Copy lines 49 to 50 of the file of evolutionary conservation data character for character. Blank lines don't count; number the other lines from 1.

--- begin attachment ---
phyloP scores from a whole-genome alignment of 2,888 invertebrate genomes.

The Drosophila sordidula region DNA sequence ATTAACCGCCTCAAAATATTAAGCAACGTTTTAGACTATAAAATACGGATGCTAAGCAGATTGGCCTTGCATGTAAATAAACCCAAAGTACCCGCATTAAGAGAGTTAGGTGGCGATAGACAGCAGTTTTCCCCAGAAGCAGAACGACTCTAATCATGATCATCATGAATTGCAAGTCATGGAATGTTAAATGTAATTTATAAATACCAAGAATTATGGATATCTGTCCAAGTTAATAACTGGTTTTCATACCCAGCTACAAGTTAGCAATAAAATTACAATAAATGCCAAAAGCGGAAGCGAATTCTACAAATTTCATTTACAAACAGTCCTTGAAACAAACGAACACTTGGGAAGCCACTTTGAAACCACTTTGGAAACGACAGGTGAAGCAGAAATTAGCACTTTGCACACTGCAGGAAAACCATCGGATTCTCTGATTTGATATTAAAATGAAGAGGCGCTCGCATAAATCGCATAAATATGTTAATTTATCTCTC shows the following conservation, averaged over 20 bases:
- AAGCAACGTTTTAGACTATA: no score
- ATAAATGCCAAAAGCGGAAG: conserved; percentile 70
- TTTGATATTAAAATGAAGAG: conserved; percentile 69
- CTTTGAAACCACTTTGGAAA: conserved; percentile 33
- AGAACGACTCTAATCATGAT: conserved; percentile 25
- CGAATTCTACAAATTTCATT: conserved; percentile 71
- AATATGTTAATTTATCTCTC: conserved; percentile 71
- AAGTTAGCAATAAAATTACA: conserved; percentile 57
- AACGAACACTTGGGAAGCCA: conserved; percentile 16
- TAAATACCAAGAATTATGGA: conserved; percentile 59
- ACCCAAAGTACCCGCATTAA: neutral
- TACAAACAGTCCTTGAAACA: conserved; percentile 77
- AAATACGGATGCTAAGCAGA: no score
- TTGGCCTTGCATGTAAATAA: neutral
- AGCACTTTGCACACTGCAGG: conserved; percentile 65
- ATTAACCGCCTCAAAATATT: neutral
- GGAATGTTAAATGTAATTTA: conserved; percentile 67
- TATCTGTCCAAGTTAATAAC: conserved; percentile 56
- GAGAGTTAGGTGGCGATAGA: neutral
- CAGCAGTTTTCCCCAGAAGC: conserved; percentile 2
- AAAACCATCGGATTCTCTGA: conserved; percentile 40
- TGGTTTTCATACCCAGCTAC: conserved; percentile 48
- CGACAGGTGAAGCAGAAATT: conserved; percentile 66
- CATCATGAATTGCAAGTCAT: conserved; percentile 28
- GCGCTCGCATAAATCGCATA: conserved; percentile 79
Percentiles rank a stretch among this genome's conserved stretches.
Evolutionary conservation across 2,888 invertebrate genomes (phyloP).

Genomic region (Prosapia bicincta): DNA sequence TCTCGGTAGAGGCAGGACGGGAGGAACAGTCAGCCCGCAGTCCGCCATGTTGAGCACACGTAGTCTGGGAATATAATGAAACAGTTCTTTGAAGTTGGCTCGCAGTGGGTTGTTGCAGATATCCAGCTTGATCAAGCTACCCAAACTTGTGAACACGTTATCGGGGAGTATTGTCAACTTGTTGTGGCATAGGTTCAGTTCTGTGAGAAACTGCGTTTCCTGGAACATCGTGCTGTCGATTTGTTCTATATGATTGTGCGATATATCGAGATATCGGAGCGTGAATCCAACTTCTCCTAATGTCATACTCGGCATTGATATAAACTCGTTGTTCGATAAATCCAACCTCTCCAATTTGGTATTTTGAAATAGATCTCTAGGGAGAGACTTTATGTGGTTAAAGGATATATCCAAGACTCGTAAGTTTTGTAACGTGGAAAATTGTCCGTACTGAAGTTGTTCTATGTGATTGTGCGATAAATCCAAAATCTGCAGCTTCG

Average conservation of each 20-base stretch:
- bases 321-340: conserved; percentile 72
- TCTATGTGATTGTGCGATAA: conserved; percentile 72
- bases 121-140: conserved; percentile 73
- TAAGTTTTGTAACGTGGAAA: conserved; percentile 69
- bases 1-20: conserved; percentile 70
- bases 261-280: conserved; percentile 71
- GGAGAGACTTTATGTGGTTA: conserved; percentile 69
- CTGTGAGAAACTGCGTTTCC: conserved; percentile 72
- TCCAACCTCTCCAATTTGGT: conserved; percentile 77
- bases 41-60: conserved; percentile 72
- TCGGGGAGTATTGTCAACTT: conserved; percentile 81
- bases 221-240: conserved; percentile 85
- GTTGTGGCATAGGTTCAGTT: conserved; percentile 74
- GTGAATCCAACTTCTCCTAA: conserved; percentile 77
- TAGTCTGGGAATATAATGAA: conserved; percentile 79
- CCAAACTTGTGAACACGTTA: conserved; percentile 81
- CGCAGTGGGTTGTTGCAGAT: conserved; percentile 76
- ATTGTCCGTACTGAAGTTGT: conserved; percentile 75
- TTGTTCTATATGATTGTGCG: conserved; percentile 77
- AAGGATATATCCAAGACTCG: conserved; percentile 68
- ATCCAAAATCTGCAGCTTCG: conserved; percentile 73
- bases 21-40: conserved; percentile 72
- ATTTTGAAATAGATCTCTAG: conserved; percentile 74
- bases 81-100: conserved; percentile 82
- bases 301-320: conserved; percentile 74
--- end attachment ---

- ATTGTCCGTACTGAAGTTGT: conserved; percentile 75
- TTGTTCTATATGATTGTGCG: conserved; percentile 77